Rodeo kicks off with event for special needs folks

Special Kids' Rodeo Chairman Lisa Wood gives some last-minute instruction to mentors before the start of the Special Kids' Rodeo Saturday morning at the Tri-State Rodeo Grounds. Photo by Chuck Vandenberg/PCC


FORT MADISON – A couple downpours and a soggy rodeo arena couldn’t dampen the spirits of about two hundred special needs children and adults at the 18th edition of the Special Kids Rodeo.

Pre-rodeo events kicked off on Saturday morning right at dawn with the Lee County Democrats serving up a pancake breakfast on the grounds with a line wrapping around the shelter house still at 9:30 a.m.

Then all attention shifted to the rodeo grounds where Master of Ceremonies Craig Kelly and Special Kids Chairman Lisa Wood got participants and mentors revved up for a morning of horseback riding, simulated bull and calf roping, simulated bronc and bull riding, trolley rides, goat tail ties with real goats, and stickhorse barrel racing.

Dan Clark, of Fort Madison chats up Zoey Dennler of Crawfordsville at the Tri-State Rodeo kick off breakfast Saturday morning. Dennler is Miss Jr. Rodeo Iowa. Photo by Chuck Vandenberg/PCC

Kelly walked the grounds letting participants talk on the p.a. system about their experiences. Kelly also knelt between a group of participants and led a group in singing the national anthem.

Wood said she’s been part of the event since its inception is proud of the progression the event has seen over almost two decades.

“This is our 18th year doing this and I’ve been the chairperson for 15 years,” Wood said. “When we first started, we only had 13 participants and our record is 308. Lately we’ve been averaging about 250 and they come from all three states.”

Wood has been a special education teacher for 31 years and currently teaches in the Burlington Community School District system. She says special needs individuals have always been a part of her adult life. She has a daughter with Down’s Syndrome.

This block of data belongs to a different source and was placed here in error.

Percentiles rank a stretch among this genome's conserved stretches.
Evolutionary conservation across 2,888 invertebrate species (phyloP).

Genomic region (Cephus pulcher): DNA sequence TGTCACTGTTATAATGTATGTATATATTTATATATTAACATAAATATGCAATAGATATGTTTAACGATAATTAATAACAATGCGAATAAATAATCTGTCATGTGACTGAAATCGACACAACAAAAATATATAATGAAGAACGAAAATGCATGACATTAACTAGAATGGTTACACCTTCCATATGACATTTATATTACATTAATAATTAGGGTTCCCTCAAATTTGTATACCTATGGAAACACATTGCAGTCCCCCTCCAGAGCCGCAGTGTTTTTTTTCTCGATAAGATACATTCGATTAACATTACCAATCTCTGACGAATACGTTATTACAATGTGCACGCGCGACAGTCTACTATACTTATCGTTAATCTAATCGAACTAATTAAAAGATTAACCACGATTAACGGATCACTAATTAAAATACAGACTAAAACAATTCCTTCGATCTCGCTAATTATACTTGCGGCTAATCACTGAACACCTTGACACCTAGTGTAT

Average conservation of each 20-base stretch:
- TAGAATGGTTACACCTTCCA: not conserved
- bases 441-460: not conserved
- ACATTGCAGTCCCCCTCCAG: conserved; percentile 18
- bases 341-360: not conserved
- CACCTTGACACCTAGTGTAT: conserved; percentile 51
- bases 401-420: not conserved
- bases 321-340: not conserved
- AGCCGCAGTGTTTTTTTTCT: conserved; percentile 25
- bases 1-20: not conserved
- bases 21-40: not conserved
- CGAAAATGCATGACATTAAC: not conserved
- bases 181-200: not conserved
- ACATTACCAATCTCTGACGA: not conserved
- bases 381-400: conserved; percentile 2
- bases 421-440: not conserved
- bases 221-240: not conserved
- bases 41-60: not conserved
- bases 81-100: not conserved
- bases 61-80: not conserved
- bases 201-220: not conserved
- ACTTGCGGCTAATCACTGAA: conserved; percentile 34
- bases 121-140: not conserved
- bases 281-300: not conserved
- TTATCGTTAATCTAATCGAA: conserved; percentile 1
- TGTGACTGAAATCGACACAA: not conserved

And not only is organizing the event her responsibility, but Wood worked through the stations engaging with participants and making sure that everyone was smiling and enjoying the morning, despite a downpour that sent some, not everyone, running for cover.

“It’s an amazing event that allows these special needs individuals to get out and participate. The horseback riding is the probably the most popular thing they do They seem to love that.” she said. “It’s been a piece of my heart.”

Special Kids’ Rodeo Master of Ceremonies Craig Kelly leads a group of Special Kids’ Rodeo participants in the National Anthem prior to the rodeo activities. Photo by Chuck Vandenberg/PCC

Jinni Hanson from Bentensport raced with Wood around the stickhorse barrel racing course and said the rodeo is one of her favorite things to do and has been coming for more than 10 years.

“My favorite things is the horseback riding and the rockin’ horses.” Hanson said. “I like the barrel racing, too. That’s fun.”

Lance Shelton, an adult participant from Quincy, said he has been coming for years, too, and looks forward to Saturday each year. He said he prefers the more exciting rides.

“I don’t remember how long I’ve been coming,” Shelton said after dismounting the simulated bronc ride with the help of Miss Wapello Rodeo Scarlett Gruener. “I think this and the mechanical bull are the most fun.”

This year the rodeo added face painting and the simulated saddle bronc riding on new horses built just for the Special Kids’ event.

After everyone has had a chance to participate in as many events as they like, they were invited into the pavilion for a free lunch provided by the Tri-State Rodeo.

Also all volunteers, participants, and their families we’re given a free ticket to the Tri-State Rodeo.

Wood said being a special education teacher has helped her build the program over 15 years.

“It helped a lot because I was able to contact a lot of the area schools and reach out to special education teachers to help spread the word about what’s going on down here,” she said.

She said it’s also great that because of the number of volunteers, parents and family get to just walk around and watch their loved ones engage in the activities.

“They love it, because we have so many volunteers the parents get to go around and watch and they don’t have to work with their child as much – and they say it’s just amazing.”

The volunteers are also near and dear to Wood’s heart. Volunteers from all walks of life walked the grounds and helped participants get on horses, move from one station to another, and make sure everyone was having fun and were safe.

“I get more comments from volunteers about how amazing it is and that once they do it one time, they are hooked and they do it every year.”

Lance Shelton takes his hand off the rope in the simulated bull riding at C.E. “Eddie” Richards Arena Saturday morning. Photo by Chuck Vandenberg/PCC
Special Kids’ Rodeo Chairman Lisa Wood leads Jinni Hanson of Bentonsport, Iowa around the stickhorse barrel racing course Saturday morning in the sprinkles at C.E. “Eddie” Richards Arena. Photo by Chuck Vandenberg/PCC
Xander Wellman of Fort Madison finishes his clown makeup with dad, Kevin, prior to the start of rodeo activities Saturday morning. Photo by Chuck Vandenberg/PCC
Krissy Erickson of Keokuk works on the simulated calf roping Saturday morning. Photo by Chuck Vandenberg/PCC

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